Numbers of this rare antelope have recently drastically declined and the species is now in danger of imminent extinction (2). As the sole surviving species of the once abundant Beatragus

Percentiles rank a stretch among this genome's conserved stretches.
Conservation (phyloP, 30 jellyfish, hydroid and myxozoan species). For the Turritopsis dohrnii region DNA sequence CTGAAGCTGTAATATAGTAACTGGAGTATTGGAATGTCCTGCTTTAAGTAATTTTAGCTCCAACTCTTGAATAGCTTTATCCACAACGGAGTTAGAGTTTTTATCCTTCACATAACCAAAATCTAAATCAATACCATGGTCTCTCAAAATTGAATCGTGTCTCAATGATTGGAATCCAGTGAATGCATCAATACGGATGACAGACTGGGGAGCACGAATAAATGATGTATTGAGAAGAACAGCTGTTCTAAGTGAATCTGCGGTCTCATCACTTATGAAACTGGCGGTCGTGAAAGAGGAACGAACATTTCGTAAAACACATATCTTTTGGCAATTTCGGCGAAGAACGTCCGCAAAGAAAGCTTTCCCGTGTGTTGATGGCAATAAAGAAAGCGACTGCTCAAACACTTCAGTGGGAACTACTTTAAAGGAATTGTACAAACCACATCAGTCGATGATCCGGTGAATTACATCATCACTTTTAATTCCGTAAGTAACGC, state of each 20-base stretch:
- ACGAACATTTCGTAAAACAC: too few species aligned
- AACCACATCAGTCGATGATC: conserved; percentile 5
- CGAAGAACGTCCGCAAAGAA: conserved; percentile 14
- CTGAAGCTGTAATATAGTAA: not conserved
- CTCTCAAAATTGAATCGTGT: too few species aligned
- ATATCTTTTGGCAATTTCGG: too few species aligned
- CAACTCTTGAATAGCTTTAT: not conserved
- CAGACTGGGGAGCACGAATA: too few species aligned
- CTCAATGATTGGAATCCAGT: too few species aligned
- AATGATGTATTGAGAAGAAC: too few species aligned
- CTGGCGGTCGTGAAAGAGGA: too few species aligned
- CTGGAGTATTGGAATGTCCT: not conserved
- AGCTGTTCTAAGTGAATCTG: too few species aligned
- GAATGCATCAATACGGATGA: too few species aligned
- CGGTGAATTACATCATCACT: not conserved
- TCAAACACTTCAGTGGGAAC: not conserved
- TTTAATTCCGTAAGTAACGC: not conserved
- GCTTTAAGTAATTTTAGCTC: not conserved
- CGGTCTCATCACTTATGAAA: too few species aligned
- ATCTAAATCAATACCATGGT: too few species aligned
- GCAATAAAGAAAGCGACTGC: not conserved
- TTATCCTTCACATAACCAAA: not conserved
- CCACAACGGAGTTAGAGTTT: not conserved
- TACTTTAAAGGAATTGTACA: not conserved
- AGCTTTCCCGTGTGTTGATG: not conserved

genus (3), the hirola's extinction would mean not only the loss of a species, but also the loss of an entire ancient antelope group. Discovered in 1888 by the big game hunter and zoologist H.C.V. Hunter (4), the hirola is a sandy-coloured antelope with long legs, body and face and a short neck (2). Male hirolas turn slate-grey as they age (2). The face is characterised by white 'spectacles' around the eyes linked by a narrow, white chevron (2) (5), and pronounced, dark scent-glands under the eyes become enlarged when excited, leading to the hirola's other name of 'four-eyed antelope' (4). The lyrate, heavily-ringed horns are beautiful but dangerous weapons, used in fights with rivals. The thick skin at the nape of the hirola's neck folds up behind the horns when the ears are pricked, offering a degree of protection against the sharp horns of an opponent (2). The black-tipped ears and long tail are startlingly white (2).